By Sophie Turansky
black-red velvet pews, shadows cast from flashlights against the night.
i hesitate in this open-mouthed whale, hollowed-out carcass of a god,
and flick off my flashlight. kneeling feels more like a sin than anything
i’ve ever done, but i press my burning palms together and try:
here’s to the stained-glass windows, white savior, da vinci painting
over a dark past with his beautiful blue-eyed boy.
here’s to the men on horses, frozen carved faces, little signs or guides screaming
do not touch! and it’s funny because i’m sure the marble would taste like salt and iron.
here’s to me in ninth grade, tentatively picking up my girl’s hand in the aquarium,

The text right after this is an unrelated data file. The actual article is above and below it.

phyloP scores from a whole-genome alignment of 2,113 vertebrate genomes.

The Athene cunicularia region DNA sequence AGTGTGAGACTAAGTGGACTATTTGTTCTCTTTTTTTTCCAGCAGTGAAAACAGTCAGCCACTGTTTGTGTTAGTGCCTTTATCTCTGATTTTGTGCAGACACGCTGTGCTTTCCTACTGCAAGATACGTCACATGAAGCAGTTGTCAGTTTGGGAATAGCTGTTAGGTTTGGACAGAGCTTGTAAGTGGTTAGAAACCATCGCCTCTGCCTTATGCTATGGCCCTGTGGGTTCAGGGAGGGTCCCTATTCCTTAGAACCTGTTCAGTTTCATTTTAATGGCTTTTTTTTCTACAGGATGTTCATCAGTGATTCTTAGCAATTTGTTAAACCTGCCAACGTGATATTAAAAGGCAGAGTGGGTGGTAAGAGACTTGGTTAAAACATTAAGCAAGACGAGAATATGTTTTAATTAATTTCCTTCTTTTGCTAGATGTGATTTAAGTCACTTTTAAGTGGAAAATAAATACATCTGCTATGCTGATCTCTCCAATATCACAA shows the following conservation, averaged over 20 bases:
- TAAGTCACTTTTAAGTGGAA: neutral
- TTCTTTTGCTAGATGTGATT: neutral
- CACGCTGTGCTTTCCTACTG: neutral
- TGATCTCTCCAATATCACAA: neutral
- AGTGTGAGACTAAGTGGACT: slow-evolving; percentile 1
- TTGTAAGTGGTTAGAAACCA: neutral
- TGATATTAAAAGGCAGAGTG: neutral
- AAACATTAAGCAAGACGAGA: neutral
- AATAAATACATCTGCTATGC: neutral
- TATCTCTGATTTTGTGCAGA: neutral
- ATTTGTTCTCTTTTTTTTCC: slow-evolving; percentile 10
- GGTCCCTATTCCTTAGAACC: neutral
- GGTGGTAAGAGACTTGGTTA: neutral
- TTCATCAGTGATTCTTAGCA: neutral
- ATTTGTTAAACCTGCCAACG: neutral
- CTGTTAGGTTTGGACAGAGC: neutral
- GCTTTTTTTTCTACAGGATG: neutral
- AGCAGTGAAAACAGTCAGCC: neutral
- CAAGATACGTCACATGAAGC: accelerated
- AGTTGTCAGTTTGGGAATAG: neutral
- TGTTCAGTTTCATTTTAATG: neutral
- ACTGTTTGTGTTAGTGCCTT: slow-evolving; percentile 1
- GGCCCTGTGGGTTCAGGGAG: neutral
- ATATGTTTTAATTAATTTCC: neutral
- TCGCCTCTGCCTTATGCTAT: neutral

knowing that a different me, born before 2003, would shove my hands in my pockets, instead.
here’s to my friend wearing pajamas to church on sundays, who is told
to never worship fake gods, so she stops loving her parents.
here’s to my mom telling me to stop being disrespectful, to put my head down
for the Thanksgiving prayer, but i’m still thinking about genocide.
i sing a quiet hymn, and listen to my voice vibrate through
the ribs of Him, arching wooden spine and tender open mouth,
pink velvet flesh of a tongue that i stand on. i still know a few from
my grandma. my prayer ends in an apology.